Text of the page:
The 2024 NBA Draft’s top-2 prospects are spurning college basketball for the G League


The NBA started the G League Ignite program in 2020 as an alternative pathway to the league for top prospects who didn’t want to go to college or spend their pre-draft year playing professionally overseas. The Ignite have produced some top NBA prospects in every year of their existence, with Jalen Green and Jonathan Kuminga emerging as the No. 3 and No. 7 overall picks in the 2021 draft, Dyson Daniels becoming the No. 8 pick in the 2022 draft, and Scoot Henderson poised to be a top-3 pick in the 2023 draft.

The Ignite are going to be loaded again next season after solidifying arguably the best incoming class in the program’s existence on Wednesday afternoon. First, Matas Buzellis — a 6’11 ball-handling forward from Hinsdale, Illinois — officially signed his contract with the Ignite. Shortly after, Ron Holland, the best available uncommitted recruit in high school basketball, chose the Ignite over offers from Arkansas and Texas.

While the league is waiting on the 2023 NBA Draft at the end of June, it’s never too early to look ahead to the 2024 draft. Right now, we rank Buzellis and Holland as the No. 1 and No. 2 prospects in the 2024 NBA Draft class. Once again, you won’t find either playing in March Madness.

The best-of-the-best prospects bypassing college basketball is becoming more and more common. The top-three prospects on my 2023 NBA Draft board — Victor Wembanyama, Scoot Henderson, and Amen Thompson — played in France, for the G League Ignite, and in the upstart Overtime Elite league respectively. It was only a few years ago that LaMelo Ball chose to play in Australia before becoming the No. 3 pick in the 2020 NBA Draft.

Buzelis and Holland are worthy of the hype. While the early read on the 2024 NBA Draft is that it’s a weaker class lacking a definitive top prospect, both players have the talent to ultimately emerge as the No. 1 pick and become excellent NBA players.

We’ll start with Buzelis, who immediately stands out for his ball-handling and playmaking ability with incredible size at 6’11. Buzelis is at his best in the open floor: he can push the ball after a rebound and make live-dribble passes over any defender on the break. He makes some audacious plays with the ball, routinely attempting spectacular passes and shifty crossover moves to create separation. He’s still polishing his game as a scorer, but his long arms and swooping strides are an asset when attacking the basket. NBA scouts will want to see how Buzelis handles the physicality of the G League, and will also be interested to see where he’s at as a shooter after some inconsistent percentages during his high school career.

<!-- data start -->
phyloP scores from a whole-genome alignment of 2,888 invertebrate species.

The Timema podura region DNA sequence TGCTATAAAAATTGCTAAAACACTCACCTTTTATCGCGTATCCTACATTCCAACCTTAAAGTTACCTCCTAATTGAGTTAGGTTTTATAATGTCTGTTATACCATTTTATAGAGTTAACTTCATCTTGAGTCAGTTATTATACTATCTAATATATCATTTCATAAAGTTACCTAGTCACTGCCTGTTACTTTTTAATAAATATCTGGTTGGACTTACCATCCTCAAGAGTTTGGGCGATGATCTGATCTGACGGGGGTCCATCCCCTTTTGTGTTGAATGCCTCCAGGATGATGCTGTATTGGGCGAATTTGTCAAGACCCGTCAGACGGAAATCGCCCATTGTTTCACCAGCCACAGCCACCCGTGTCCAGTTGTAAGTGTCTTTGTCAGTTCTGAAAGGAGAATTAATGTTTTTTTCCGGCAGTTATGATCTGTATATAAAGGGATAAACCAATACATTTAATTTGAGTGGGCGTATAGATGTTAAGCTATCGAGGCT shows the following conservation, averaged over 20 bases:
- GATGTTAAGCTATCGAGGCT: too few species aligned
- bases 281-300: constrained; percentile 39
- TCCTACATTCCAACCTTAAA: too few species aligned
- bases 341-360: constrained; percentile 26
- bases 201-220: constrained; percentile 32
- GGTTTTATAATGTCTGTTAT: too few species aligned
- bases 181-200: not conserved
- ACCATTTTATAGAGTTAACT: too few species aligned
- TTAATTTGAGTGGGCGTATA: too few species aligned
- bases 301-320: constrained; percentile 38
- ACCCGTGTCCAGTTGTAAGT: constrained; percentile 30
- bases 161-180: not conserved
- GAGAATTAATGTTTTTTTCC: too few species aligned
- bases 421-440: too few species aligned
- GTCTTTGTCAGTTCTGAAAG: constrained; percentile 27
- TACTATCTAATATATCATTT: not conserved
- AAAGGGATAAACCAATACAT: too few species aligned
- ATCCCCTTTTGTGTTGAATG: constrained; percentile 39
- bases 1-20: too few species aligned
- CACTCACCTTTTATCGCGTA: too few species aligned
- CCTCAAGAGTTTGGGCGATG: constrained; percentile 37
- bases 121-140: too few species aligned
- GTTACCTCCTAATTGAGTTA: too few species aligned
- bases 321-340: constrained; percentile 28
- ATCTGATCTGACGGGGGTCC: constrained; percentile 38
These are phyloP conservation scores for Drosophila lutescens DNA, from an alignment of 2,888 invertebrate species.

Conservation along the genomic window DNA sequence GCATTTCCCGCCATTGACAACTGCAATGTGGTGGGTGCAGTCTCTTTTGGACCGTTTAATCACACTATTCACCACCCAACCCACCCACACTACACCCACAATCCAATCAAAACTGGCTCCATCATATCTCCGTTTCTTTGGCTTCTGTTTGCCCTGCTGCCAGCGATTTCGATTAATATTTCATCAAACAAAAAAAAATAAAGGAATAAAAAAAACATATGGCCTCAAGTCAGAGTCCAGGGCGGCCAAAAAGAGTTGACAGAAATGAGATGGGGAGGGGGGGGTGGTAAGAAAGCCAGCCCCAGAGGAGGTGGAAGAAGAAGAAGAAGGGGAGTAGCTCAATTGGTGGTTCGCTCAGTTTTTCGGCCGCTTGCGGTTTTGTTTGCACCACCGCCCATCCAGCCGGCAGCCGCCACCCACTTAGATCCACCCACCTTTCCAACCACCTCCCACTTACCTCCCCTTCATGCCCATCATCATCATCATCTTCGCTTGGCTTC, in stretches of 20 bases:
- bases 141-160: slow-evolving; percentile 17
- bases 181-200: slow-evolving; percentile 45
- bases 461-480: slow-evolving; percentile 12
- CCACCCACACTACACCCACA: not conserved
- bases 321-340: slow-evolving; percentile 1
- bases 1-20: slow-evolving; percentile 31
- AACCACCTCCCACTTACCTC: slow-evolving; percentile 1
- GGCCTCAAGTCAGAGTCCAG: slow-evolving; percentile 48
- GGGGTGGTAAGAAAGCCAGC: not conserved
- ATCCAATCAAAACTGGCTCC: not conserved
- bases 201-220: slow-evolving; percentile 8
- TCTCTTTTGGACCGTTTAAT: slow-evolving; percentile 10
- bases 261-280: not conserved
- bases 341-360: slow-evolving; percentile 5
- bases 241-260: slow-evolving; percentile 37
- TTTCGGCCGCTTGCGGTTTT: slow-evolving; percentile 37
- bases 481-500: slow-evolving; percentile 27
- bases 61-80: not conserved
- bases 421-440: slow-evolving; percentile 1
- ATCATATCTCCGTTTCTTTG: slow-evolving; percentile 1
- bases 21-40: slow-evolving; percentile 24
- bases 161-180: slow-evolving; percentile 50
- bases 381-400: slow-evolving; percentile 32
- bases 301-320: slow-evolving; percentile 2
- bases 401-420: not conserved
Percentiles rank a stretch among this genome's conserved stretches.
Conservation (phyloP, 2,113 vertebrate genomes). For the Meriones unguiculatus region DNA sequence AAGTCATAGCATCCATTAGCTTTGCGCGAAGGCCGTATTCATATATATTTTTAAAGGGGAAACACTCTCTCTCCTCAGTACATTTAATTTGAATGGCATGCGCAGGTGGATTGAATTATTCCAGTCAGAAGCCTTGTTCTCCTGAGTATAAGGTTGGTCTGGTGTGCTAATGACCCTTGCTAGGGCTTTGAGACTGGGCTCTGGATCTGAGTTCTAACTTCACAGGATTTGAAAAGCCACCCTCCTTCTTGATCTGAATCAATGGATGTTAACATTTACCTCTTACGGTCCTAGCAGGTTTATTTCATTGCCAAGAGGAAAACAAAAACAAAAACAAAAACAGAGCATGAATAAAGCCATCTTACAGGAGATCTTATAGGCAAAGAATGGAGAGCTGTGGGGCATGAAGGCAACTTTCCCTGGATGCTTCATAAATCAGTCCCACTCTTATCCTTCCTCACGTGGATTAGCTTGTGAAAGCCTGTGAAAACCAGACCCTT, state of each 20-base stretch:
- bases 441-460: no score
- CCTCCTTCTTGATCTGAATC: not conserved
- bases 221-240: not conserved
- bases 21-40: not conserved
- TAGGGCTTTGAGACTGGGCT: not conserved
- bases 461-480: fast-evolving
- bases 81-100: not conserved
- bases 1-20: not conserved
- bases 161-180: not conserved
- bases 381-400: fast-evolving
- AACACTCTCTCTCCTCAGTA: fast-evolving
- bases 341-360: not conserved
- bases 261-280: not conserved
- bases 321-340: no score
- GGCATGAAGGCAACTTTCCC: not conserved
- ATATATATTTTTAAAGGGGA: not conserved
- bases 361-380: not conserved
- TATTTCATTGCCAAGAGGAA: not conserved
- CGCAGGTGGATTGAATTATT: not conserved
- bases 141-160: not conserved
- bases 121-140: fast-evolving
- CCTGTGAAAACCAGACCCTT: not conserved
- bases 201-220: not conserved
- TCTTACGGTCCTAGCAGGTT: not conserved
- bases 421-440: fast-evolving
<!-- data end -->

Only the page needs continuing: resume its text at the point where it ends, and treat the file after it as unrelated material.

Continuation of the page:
Holland doesn’t have Buzelis’ outlier size or flashy perimeter skill set, but no prospect in the 2024 NBA Draft “has that dog in them” more than he does. A strong 6’8 wing out of Texas, Holland has won over new fans throughout his high school career by playing with a non-stop motor that impacts the game on both ends of the floor. He’s a long, rangey defender whose intersection of speed and power allows him to check a variety of different positions. He’s so good at turning defense into offense, getting a steal and pushing it the other way for an easy dunk. He’s also a dynamic driver and finisher on offense who thrives in transition.

Holland will have to prove himself as a shooter. NBA evaluators will be interested if his passing and ball handling is impressive enough to eventually develop into a No. 1 option. Still, Holland has such a high floor because of his physical tools and competitive nature, and that makes him a real candidate to go first overall in a weaker draft.

There’s not one correct answer for what a top basketball prospect should do after high school to reach the NBA. The G League Ignite’s biggest advantage is that it prioritizes individual development while college programs prioritize winning. College’s biggest advantage is the marketing power behind the sport, and the fact that players actually play in meaningful games in intense atmospheres. The G League will never be able to match the big game feel of college hoops, but players can still turn into NBA stars taking either path.

Selfishly, it would have been fun to see Holland — who recently decommitted from the Texas Longhorns — and Buzelis play in the NCAA tournament. Oh well. Basketball fans are eventually going to be able to watch both play in the NBA for a long, long time.

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